There is no doubt that achieving happiness despite difficult circumstances in life is an enormous challenge. Yet, the Talmud teaches that God does not give anyone tests they can not overcome. The word in Hebrew for test is nisayon, whose root nes means “to lift up.” The nature of a test is to force us to extend ourselves beyond what we think we are capable of. When we succeed we are lifted up to an entirely new spiritual level. The same root also means “miracle.” When we do our part in overcoming adversity and go beyond our present capabilities we open ourselves up to the possibility of small, or even large, personal “miracles.”
I am always amazed and inspired by those who are physically challenged, yet seem to be well adjusted, accepting of their circumstances and determined to get on with life. I often wonder if I was in their situation if I could rise to the occasion.
In Kabbalah this world is called the “world of rectification.” A basic belief in Judaism is that nothing happens without a reason and purpose, even if it is beyond our ability to understand. Therefore, all difficulties in life have a purpose and are meant ultimately to lead to a state of rectification. When one realizes this then the bigger picture of human suffering becomes more clear and easier to deal with.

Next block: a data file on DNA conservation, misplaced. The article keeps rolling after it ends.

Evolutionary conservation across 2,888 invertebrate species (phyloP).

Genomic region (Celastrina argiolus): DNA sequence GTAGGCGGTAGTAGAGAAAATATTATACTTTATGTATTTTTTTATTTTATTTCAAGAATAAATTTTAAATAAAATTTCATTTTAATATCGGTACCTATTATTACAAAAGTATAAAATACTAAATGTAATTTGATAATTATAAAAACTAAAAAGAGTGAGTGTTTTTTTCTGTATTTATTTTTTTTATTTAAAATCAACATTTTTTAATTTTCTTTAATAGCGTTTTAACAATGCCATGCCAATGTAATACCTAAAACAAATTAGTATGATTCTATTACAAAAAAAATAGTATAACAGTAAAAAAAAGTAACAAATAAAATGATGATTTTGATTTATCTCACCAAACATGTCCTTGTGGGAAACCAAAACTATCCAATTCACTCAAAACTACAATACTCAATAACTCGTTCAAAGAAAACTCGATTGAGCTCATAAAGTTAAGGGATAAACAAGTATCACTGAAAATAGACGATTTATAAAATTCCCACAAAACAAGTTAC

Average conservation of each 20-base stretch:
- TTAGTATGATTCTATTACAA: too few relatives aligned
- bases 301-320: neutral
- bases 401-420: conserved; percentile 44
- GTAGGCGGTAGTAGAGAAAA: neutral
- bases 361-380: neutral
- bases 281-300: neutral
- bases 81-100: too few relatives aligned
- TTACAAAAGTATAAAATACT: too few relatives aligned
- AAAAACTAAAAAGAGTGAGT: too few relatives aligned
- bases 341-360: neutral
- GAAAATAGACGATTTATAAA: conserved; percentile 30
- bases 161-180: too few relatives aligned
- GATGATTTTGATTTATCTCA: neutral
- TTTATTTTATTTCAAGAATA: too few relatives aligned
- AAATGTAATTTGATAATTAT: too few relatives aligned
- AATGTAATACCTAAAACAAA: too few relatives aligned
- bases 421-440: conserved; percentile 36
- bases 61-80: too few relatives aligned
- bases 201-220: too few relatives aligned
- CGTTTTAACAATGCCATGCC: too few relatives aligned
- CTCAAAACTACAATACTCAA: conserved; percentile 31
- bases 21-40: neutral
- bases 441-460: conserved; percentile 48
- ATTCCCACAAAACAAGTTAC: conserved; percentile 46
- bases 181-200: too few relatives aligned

Kabbalah explains that many circumstances of suffering and physical impairments are rooted in previous lives. Therefore that which may be a ”curse” may in truth be an opportunity to clear the slate and rectify that which needs to be corrected. Only God knows these ultimate truths, but each person must try to deal with the hand they were dealt in the belief that it is all for the good.